Military all-volunteer system faces uncertainty
The military has drawn criticism with its latest announcement that it will continue to draft able-bodied males into the Armed Forces as a result of difficulties implementing the volunteer system.
The nation had thought that during the transition to the full implementation of an all-volunteer force in 2017, conscriptions into the military would be replaced by alternative services in other government bodies, such as police and fire departments.
But the military has now broken its promise by planning to draft some of the conscripts (those born before 1994) into the Armed Forces next year to make up for a shortfall in troops.
The military has had difficulties meeting its recruitment goals since starting the shift. One of the main reasons is clearly a lack of monetary incentives for a job that requires a lot of sacrifices: soldiers are supposed to come under strict discipline; they don’t have the kinds of freedom that ordinary citizens enjoy; and their jobs are innately dangerous with death and injury taken for granted during war.
Volunteer soldiers in Taiwan may be offered salaries higher than ordinary workers in civilian jobs, but the sums are apparently not high enough to convince people to join the military and make those kinds of sacrifices.
Taiwan’s Armed Forces have been downsizing because in modern warfare, sheer numbers may no longer be important.
But the downsizing may not be enough to free up the expenses needed for the volunteer system. If the military does not sharply cut its troop number from the current size of well over 200,000, we don’t see how it can further raise the salaries to attract volunteers, granted that the national defense budget is unlikely to see significant increases.
Australia, a country with a much bigger territory than and a similar-sized population to Taiwan, maintains an all-volunteer force of well under 100,000. Britain has an active force of about 150,000 troops.
Of course we can’t compare different countries’ armed forces simply in terms of troop numbers, because they may have different defensive needs. But Taiwan’s military should learn how other countries manage with smaller numbers of troops, and whether there are things the country can learn from.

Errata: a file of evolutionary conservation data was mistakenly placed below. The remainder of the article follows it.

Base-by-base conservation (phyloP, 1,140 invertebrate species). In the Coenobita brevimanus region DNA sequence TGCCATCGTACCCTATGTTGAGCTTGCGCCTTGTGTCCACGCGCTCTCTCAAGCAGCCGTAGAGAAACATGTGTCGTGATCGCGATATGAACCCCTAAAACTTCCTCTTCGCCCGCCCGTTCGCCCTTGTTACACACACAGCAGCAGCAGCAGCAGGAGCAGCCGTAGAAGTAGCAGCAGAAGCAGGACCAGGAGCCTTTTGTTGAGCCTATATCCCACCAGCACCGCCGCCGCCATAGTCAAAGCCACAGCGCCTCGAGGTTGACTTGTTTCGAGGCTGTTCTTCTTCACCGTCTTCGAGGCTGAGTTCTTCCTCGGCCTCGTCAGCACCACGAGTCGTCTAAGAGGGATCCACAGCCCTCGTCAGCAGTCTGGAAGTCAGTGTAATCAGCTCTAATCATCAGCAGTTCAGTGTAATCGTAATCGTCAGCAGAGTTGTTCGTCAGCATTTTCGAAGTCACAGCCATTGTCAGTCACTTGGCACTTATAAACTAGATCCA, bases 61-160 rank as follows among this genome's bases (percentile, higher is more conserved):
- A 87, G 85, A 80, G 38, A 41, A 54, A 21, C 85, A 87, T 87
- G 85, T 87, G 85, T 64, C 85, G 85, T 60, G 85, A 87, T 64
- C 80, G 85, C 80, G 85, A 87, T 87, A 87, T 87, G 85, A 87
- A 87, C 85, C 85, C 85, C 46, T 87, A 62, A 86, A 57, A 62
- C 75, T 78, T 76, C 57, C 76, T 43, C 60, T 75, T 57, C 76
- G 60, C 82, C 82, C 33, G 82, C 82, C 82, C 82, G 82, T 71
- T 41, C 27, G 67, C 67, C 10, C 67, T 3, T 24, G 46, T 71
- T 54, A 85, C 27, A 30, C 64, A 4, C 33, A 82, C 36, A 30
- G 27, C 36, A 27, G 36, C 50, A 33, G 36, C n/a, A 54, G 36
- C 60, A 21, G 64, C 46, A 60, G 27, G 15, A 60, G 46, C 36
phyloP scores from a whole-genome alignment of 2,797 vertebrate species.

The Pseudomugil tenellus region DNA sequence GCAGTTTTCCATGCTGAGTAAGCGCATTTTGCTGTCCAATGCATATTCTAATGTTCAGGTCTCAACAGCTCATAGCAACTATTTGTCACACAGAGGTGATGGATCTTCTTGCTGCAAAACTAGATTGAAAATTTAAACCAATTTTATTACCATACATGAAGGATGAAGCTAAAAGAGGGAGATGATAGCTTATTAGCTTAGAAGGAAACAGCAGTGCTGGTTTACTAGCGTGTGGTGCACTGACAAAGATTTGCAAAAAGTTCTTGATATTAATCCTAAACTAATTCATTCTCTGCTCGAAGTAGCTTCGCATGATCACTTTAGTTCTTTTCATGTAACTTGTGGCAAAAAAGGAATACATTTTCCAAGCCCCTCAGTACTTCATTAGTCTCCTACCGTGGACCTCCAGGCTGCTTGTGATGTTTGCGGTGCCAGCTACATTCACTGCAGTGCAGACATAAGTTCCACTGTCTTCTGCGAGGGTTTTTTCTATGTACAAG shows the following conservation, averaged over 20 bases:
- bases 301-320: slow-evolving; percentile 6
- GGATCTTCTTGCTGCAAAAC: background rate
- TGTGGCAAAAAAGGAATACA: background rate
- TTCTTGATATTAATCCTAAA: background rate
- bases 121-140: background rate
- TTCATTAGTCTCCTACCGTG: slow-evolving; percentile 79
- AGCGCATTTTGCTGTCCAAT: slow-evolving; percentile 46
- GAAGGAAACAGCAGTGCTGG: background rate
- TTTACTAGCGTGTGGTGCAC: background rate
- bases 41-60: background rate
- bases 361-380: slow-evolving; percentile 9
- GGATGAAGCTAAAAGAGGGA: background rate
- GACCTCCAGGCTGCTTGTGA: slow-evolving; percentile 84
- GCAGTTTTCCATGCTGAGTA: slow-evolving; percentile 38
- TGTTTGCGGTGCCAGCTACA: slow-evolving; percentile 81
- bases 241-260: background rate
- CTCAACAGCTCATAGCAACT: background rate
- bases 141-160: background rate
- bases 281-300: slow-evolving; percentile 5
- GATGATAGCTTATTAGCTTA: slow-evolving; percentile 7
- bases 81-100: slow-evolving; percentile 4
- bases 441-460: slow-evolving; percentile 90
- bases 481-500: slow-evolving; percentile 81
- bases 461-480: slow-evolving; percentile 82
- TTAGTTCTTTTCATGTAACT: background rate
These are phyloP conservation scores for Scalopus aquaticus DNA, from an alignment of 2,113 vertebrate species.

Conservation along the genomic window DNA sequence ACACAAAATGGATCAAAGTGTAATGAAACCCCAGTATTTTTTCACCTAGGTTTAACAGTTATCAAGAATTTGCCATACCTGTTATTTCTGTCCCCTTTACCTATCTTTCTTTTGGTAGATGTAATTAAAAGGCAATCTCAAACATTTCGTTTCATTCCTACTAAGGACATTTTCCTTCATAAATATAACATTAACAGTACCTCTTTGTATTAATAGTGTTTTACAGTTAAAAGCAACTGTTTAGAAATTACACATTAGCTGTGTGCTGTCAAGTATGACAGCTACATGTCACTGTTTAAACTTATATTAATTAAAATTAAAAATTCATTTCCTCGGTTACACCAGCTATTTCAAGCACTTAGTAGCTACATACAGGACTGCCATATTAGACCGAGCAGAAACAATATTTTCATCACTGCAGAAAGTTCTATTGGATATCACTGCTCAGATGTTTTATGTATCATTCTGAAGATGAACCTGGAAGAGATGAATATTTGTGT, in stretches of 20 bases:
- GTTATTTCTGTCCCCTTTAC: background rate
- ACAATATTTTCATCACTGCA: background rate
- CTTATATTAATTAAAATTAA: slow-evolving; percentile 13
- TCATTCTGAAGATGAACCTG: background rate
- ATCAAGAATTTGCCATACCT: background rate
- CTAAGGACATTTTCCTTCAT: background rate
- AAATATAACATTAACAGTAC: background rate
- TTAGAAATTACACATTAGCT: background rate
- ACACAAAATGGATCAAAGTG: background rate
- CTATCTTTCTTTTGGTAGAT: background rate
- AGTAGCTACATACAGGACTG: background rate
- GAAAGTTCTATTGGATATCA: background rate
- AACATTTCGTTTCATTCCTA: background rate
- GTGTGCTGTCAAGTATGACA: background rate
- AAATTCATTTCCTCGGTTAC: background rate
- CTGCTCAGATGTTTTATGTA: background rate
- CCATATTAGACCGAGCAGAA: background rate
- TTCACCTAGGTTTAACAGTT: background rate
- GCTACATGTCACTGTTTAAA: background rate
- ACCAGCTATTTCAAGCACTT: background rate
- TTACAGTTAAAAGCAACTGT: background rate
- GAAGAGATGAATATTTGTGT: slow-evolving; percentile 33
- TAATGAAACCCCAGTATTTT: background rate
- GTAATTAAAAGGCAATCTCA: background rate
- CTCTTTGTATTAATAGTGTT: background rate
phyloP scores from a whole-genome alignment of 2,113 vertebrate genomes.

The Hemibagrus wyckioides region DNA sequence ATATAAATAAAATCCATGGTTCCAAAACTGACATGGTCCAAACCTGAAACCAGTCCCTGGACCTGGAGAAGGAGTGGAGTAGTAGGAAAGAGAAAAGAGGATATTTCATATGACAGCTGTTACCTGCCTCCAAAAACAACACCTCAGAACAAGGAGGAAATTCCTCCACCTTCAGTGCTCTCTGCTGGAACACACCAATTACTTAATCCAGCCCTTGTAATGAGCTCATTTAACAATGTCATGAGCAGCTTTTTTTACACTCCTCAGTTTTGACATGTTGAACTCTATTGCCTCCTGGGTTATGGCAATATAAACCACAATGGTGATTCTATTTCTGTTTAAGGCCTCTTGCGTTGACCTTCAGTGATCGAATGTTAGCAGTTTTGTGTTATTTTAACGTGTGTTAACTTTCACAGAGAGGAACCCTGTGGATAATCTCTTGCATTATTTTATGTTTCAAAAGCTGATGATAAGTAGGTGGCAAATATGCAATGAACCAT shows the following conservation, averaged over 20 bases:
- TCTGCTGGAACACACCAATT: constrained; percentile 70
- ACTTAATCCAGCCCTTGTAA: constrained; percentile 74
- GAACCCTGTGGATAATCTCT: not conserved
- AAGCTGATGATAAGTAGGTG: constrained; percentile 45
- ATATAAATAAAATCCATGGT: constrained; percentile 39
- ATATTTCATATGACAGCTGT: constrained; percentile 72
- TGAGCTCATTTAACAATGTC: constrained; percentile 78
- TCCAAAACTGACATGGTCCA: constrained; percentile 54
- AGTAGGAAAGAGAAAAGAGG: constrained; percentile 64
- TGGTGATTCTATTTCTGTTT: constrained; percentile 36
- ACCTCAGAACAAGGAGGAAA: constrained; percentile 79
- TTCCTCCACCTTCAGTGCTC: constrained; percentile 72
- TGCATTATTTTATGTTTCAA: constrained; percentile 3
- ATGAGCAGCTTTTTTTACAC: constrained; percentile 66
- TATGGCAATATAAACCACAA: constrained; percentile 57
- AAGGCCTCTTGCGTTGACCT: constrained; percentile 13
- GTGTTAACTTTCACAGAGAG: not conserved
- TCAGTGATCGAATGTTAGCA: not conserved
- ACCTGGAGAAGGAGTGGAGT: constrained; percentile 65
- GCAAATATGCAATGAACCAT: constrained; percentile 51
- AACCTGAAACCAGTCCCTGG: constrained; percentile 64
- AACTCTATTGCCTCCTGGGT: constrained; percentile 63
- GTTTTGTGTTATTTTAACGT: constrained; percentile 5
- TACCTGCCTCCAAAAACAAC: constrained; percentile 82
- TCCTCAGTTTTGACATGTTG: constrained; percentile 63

The military downsizing reflects changes in Taiwan’s defensive needs over the past few decades although its main enemy is still supposed to remain the same: China.
When military tensions were high across the strait during the Cold War era, Taiwan conscripted all able-bodied male adults to a two-year service in the forces. As tensions eased, the military conscription was cut to one year during the last decade.
Despite the improving relations across the strait, the threat from China remains. With China keen to increasing its military might — as we shall soon see in a massive parade — Taiwan must spend its defense budget wisely.
The plan for the volunteer system now requires all males (born in 1994 and after) who are not joining the forces voluntarily to undergo military training for four months instead of doing active service.
The military is arguing that the nation misunderstood the plan for the military restructuring; the Armed Forces are still maintaining a mixed system of volunteers and “conscripts,” because all able-bodied males will still have to fulfill their military obligation as defined in the R.O.C. Constitution.
The military says it is therefore not breaking its promise by continuing to draft males into the forces next year.
Although the military has maintained that it will honor its promise that males born in 1994 and after will not be drafted and will definitely only be required to receive the 4-month training, people are skeptical.
If the recruitment of volunteers continues to fail to meet the targets, it won’t be inconceivable that the government will again break its promise.
And the political climate has created further uncertainty for all young people who have not served in the Armed Forces or received military training.
The Democratic Progressive Party, whose leader, Tsai Ingwen, stands a good chance of becoming president, says it will introduce a revised version of the volunteer system. It remains to be seen how much the DPP, if it becomes the ruling party, will revise it.